Break Out!

To start the term off with a bang,  Room 7 took part in a 'Breakout'. This meant that the students had to solve a series of clues in order to unlock a number of locks that were attached to a treasure chest.

I first found out about Breakout Edu at Sparkshop,  where Angela Lee facilitated a Breakout for the educators.  I thoroughly enjoyed this session and had been waiting to use this ever since. As Breakout can be used in any curricula area, I decided to use mine to recap some of our mathematics learning from term two.

I modified an established game; 'The Mathematicians Code' by Jeff Hennigar, so that it could be used by my whole class. I ended up using 6 locks on my main box and a smaller locked box which contained some clues.

To start off,  I presented the students with a picture frame that contained a picture of a Pythagorean tree. Some of the students realised that their had to be something more to this picture, and found a secret note hidden inside.

Hidden in the bookshelf was another clue, this time it was a quote by Pythagoras. Once the students worked out which word was missing from the quote they were able to remove the word lock.

The students also found a series of cups that contained a clue. Once they placed the cups in order it spelled out a word which lead them to find another key.

Another group of students found an ultraviolet light hidden in the bookshelf. They also found some 'blank' paper and realised that their was something written in invisible ink. This sheet was a key for the directional lock and the students solved a maths problem and converted it to the directions.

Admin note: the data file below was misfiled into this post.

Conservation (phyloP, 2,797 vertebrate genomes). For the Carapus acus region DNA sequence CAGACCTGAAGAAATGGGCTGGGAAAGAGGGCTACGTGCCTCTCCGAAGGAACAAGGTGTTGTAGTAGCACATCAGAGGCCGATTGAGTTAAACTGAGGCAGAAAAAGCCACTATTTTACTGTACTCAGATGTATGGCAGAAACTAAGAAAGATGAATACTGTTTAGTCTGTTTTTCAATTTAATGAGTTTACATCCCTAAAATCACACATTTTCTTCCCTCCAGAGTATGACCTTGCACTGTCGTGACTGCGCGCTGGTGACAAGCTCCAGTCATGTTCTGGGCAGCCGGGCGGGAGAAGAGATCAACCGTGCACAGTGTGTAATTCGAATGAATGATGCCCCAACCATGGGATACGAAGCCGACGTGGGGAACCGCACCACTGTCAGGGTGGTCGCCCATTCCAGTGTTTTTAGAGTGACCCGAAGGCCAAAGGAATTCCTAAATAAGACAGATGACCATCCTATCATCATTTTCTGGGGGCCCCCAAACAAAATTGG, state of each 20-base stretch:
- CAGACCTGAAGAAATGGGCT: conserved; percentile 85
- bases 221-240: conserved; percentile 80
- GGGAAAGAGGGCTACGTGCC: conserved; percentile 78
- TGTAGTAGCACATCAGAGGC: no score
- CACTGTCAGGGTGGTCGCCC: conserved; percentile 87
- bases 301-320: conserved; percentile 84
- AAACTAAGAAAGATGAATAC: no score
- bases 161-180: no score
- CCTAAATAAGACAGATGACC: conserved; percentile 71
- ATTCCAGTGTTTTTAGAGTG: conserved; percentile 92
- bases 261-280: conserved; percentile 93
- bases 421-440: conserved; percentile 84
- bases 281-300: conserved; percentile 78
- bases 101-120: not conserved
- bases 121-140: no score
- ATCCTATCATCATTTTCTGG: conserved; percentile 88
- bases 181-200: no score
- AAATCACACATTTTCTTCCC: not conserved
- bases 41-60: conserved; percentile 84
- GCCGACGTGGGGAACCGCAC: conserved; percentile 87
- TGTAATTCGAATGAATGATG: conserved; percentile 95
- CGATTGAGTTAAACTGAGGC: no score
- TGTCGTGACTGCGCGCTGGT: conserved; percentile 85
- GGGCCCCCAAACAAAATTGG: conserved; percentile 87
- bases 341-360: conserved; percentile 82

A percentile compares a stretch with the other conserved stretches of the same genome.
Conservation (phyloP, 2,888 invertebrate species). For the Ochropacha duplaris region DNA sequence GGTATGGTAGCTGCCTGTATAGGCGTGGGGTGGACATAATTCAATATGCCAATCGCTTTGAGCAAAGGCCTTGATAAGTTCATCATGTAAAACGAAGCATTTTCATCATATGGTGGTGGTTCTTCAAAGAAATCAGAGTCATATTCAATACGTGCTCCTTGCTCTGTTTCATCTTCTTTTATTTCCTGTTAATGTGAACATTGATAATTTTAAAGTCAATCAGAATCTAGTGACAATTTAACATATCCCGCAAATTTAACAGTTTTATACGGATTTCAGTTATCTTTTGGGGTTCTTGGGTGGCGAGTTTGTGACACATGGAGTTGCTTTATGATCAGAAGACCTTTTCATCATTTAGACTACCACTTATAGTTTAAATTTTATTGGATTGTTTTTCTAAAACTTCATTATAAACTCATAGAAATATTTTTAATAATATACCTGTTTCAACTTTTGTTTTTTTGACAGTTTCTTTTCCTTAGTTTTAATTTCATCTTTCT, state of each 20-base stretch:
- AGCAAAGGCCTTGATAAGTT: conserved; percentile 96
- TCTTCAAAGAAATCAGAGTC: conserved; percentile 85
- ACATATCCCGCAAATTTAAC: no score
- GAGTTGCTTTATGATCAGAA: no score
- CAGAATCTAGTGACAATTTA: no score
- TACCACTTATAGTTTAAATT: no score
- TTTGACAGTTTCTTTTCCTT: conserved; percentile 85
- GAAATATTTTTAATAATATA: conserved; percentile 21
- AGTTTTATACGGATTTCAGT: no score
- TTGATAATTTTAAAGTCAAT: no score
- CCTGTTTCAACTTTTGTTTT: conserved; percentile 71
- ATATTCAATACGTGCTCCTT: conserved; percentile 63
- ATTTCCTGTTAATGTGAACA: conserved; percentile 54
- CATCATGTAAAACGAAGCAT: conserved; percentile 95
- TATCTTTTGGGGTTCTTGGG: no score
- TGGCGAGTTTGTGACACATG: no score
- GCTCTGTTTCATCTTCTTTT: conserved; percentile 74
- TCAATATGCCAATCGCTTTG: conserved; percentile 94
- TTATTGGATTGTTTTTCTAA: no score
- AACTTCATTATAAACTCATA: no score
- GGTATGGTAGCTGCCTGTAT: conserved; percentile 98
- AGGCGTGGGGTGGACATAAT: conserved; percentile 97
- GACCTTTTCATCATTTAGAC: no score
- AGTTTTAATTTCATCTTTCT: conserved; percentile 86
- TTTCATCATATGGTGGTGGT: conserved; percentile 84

This was the last lock to be opened before the students claimed their prize. They finished with ten minutes left on the clock which was a great time.

Tips for breaking out

  • Next time I would consider increasing the challenge, as with a whole class of children it was not too difficult to solve the puzzles or to locate the clues. It would have been easier to start with a group breakout as well as I definitely learnt a lot for next time
  • I would also explicitly state where the clues might be hidden (and where they would not be hidden) as the children did get rather excited about searching the classroom.
  • You need to leave yourself some time to prepare the breakout. I held mine after lunch and it took me the entirety of the lunch break to prepare for the session
  • Spend some time thinking about the clues and how you want to introduce the session. This is definitely occasion where preparation pays off
  • You can either buy a breakout kit or buy the pieces separately. If you are a keen shopper, it is possible to buy the pieces at a fair price, although it is something to see as an investment and I will certainly be using mine a few times in the future.


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